>> sensetive to a different edge (rising / falling) and then
>> combine their outputs (using combinatorical logic - probably an "and"
>> gate) to get your divided clock.
>>
>> Regards, Moti.
>>

>
> Yes, I made this on paper by myself without computer, it needs 3 D-FFS, 2
> inverters and 1 and2, 1 clock is inverted, a very simple looking circuit
> and
> it works fine. So I must think, in VHDL is no symmetrical odd frequency
> divider possible, because in 1 process not on both edges can be triggered.
>
> regards, Winfried


It isn't a VHDL issue; it's a tools and target device issue. As was
previously mentioned, it can simulate fine, but not be synthesizable. If
your target architecture supports flip-flops that clock on each edge, and if
your synthesis tools support that architecture, then it would be
synthesizable. There are many other (conceptually more complicated)
structures/building blocks that VHDL can simulate; many times, however, you
must instantiate the desired component (such as Xilinx's DCMs, certain DDR
(hah! both edges of the clock) registers which are available in Virtex
family devices.) In the past, you would have had to instantiate adders and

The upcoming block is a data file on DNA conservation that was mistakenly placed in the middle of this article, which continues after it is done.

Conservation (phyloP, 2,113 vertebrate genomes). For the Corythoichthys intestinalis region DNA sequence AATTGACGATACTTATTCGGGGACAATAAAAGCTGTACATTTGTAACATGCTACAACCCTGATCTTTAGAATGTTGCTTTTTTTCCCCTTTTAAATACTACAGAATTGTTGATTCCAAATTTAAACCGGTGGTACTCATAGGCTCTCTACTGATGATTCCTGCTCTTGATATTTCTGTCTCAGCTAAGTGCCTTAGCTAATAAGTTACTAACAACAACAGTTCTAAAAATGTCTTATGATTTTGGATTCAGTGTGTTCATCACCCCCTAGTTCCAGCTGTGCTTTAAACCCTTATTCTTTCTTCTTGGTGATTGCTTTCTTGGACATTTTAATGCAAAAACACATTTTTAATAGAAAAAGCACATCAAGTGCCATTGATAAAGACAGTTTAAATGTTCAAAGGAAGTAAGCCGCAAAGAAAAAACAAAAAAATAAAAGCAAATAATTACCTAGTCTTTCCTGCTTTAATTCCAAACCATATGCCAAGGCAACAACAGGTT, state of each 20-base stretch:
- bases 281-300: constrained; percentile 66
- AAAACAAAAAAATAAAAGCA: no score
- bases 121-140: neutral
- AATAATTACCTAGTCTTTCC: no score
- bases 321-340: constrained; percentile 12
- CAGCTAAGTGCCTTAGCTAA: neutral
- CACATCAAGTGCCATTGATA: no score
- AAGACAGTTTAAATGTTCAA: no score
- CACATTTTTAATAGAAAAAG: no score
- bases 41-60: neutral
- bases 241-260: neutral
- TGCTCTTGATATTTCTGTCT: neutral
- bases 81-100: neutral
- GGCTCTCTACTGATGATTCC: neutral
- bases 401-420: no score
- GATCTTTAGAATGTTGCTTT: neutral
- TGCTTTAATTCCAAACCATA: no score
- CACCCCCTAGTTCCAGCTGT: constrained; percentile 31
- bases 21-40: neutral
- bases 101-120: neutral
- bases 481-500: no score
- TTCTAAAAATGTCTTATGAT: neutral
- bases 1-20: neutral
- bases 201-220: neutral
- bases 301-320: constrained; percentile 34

multiplier, but today many tools will synthesize the behavioral code and
infer the appropriate underlying architecture(s.) Maybe in another few
revisions, some will support inferred DDR, but don't hold your breath; it's
a specialized function, and not difficult to just instantiate. However,
that complicates the question of portability.

Jason


 
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Winfried Salomon
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Posts: n/a
 
      01-21-2005
Hi Jason,

"jtw" <wrightjt @hotmail.invalid> schrieb im Newsbeitrag
news:ytGHd.12731$(E-Mail Removed) om...
>
>
> It isn't a VHDL issue; it's a tools and target device issue. As was
> previously mentioned, it can simulate fine, but not be synthesizable. If
> your target architecture supports flip-flops that clock on each edge, and

if
> your synthesis tools support that architecture, then it would be
> synthesizable. There are many other (conceptually more complicated)


I just changed the chip to Virtex XCV400HQ240-4 anf the result is even
worse. The RTL-viewer shows only nonsense and as I understand, this is a pre